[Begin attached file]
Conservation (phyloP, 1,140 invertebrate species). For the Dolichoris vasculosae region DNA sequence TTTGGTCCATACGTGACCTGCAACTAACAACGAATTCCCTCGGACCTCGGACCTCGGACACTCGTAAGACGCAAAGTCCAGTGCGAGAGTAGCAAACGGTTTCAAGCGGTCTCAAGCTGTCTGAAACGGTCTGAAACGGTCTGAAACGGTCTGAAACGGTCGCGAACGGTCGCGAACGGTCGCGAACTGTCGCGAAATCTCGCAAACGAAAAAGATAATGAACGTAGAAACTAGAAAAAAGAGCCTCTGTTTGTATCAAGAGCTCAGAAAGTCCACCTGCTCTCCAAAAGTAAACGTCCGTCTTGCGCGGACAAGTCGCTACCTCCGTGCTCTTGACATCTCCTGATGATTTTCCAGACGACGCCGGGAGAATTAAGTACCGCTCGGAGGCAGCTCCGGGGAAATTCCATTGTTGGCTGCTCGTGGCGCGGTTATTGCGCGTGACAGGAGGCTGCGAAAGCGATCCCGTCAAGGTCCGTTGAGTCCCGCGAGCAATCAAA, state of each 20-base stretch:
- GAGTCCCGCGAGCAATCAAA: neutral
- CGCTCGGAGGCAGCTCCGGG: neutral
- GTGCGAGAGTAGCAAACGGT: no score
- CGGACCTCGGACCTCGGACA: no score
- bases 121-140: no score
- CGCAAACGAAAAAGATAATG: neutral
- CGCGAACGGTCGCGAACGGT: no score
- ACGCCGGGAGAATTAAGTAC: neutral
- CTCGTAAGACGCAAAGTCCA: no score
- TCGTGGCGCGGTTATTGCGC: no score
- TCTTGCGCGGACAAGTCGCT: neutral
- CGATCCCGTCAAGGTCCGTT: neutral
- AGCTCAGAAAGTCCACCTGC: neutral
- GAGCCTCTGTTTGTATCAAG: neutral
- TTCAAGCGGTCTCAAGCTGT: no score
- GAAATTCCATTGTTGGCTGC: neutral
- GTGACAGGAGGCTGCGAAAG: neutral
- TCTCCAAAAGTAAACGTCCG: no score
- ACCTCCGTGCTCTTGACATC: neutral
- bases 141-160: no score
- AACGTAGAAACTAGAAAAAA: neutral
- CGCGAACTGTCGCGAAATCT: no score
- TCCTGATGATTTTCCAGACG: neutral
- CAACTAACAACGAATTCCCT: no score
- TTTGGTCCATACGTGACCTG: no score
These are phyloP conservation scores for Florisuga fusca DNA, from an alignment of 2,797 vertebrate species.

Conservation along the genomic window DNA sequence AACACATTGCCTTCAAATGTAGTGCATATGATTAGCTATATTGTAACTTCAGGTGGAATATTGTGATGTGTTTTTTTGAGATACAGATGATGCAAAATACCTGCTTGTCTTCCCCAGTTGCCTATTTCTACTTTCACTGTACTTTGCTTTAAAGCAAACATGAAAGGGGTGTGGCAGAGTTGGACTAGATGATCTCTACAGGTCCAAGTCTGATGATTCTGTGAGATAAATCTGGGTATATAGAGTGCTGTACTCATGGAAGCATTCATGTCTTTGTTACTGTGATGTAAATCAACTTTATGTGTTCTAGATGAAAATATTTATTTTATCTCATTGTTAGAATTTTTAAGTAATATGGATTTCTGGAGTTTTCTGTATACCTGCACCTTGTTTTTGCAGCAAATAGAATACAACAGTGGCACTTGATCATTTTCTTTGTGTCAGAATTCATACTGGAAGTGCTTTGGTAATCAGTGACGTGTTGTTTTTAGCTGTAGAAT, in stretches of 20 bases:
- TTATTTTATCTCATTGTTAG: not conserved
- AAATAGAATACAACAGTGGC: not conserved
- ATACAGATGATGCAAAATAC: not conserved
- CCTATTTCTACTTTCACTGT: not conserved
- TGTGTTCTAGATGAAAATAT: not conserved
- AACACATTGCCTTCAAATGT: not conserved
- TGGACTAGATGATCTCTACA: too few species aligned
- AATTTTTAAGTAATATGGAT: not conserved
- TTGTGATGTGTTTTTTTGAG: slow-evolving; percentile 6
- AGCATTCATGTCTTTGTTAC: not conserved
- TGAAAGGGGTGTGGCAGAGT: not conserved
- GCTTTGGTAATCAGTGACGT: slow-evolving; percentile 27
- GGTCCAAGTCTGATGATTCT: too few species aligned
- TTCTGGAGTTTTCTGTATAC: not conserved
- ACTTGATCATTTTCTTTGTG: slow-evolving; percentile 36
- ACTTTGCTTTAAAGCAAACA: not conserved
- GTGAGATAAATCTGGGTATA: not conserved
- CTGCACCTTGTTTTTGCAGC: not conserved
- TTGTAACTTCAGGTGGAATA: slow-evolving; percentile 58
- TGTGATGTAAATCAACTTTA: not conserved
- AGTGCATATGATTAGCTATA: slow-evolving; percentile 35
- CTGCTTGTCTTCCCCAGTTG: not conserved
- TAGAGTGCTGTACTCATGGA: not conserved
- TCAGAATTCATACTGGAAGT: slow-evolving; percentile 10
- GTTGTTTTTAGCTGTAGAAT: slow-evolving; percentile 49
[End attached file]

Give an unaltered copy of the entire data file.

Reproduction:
Conservation (phyloP, 1,140 invertebrate species). For the Dolichoris vasculosae region DNA sequence TTTGGTCCATACGTGACCTGCAACTAACAACGAATTCCCTCGGACCTCGGACCTCGGACACTCGTAAGACGCAAAGTCCAGTGCGAGAGTAGCAAACGGTTTCAAGCGGTCTCAAGCTGTCTGAAACGGTCTGAAACGGTCTGAAACGGTCTGAAACGGTCGCGAACGGTCGCGAACGGTCGCGAACTGTCGCGAAATCTCGCAAACGAAAAAGATAATGAACGTAGAAACTAGAAAAAAGAGCCTCTGTTTGTATCAAGAGCTCAGAAAGTCCACCTGCTCTCCAAAAGTAAACGTCCGTCTTGCGCGGACAAGTCGCTACCTCCGTGCTCTTGACATCTCCTGATGATTTTCCAGACGACGCCGGGAGAATTAAGTACCGCTCGGAGGCAGCTCCGGGGAAATTCCATTGTTGGCTGCTCGTGGCGCGGTTATTGCGCGTGACAGGAGGCTGCGAAAGCGATCCCGTCAAGGTCCGTTGAGTCCCGCGAGCAATCAAA, state of each 20-base stretch:
- GAGTCCCGCGAGCAATCAAA: neutral
- CGCTCGGAGGCAGCTCCGGG: neutral
- GTGCGAGAGTAGCAAACGGT: no score
- CGGACCTCGGACCTCGGACA: no score
- bases 121-140: no score
- CGCAAACGAAAAAGATAATG: neutral
- CGCGAACGGTCGCGAACGGT: no score
- ACGCCGGGAGAATTAAGTAC: neutral
- CTCGTAAGACGCAAAGTCCA: no score
- TCGTGGCGCGGTTATTGCGC: no score
- TCTTGCGCGGACAAGTCGCT: neutral
- CGATCCCGTCAAGGTCCGTT: neutral
- AGCTCAGAAAGTCCACCTGC: neutral
- GAGCCTCTGTTTGTATCAAG: neutral
- TTCAAGCGGTCTCAAGCTGT: no score
- GAAATTCCATTGTTGGCTGC: neutral
- GTGACAGGAGGCTGCGAAAG: neutral
- TCTCCAAAAGTAAACGTCCG: no score
- ACCTCCGTGCTCTTGACATC: neutral
- bases 141-160: no score
- AACGTAGAAACTAGAAAAAA: neutral
- CGCGAACTGTCGCGAAATCT: no score
- TCCTGATGATTTTCCAGACG: neutral
- CAACTAACAACGAATTCCCT: no score
- TTTGGTCCATACGTGACCTG: no score
These are phyloP conservation scores for Florisuga fusca DNA, from an alignment of 2,797 vertebrate species.

Conservation along the genomic window DNA sequence AACACATTGCCTTCAAATGTAGTGCATATGATTAGCTATATTGTAACTTCAGGTGGAATATTGTGATGTGTTTTTTTGAGATACAGATGATGCAAAATACCTGCTTGTCTTCCCCAGTTGCCTATTTCTACTTTCACTGTACTTTGCTTTAAAGCAAACATGAAAGGGGTGTGGCAGAGTTGGACTAGATGATCTCTACAGGTCCAAGTCTGATGATTCTGTGAGATAAATCTGGGTATATAGAGTGCTGTACTCATGGAAGCATTCATGTCTTTGTTACTGTGATGTAAATCAACTTTATGTGTTCTAGATGAAAATATTTATTTTATCTCATTGTTAGAATTTTTAAGTAATATGGATTTCTGGAGTTTTCTGTATACCTGCACCTTGTTTTTGCAGCAAATAGAATACAACAGTGGCACTTGATCATTTTCTTTGTGTCAGAATTCATACTGGAAGTGCTTTGGTAATCAGTGACGTGTTGTTTTTAGCTGTAGAAT, in stretches of 20 bases:
- TTATTTTATCTCATTGTTAG: not conserved
- AAATAGAATACAACAGTGGC: not conserved
- ATACAGATGATGCAAAATAC: not conserved
- CCTATTTCTACTTTCACTGT: not conserved
- TGTGTTCTAGATGAAAATAT: not conserved
- AACACATTGCCTTCAAATGT: not conserved
- TGGACTAGATGATCTCTACA: too few species aligned
- AATTTTTAAGTAATATGGAT: not conserved
- TTGTGATGTGTTTTTTTGAG: slow-evolving; percentile 6
- AGCATTCATGTCTTTGTTAC: not conserved
- TGAAAGGGGTGTGGCAGAGT: not conserved
- GCTTTGGTAATCAGTGACGT: slow-evolving; percentile 27
- GGTCCAAGTCTGATGATTCT: too few species aligned
- TTCTGGAGTTTTCTGTATAC: not conserved
- ACTTGATCATTTTCTTTGTG: slow-evolving; percentile 36
- ACTTTGCTTTAAAGCAAACA: not conserved
- GTGAGATAAATCTGGGTATA: not conserved
- CTGCACCTTGTTTTTGCAGC: not conserved
- TTGTAACTTCAGGTGGAATA: slow-evolving; percentile 58
- TGTGATGTAAATCAACTTTA: not conserved
- AGTGCATATGATTAGCTATA: slow-evolving; percentile 35
- CTGCTTGTCTTCCCCAGTTG: not conserved
- TAGAGTGCTGTACTCATGGA: not conserved
- TCAGAATTCATACTGGAAGT: slow-evolving; percentile 10
- GTTGTTTTTAGCTGTAGAAT: slow-evolving; percentile 49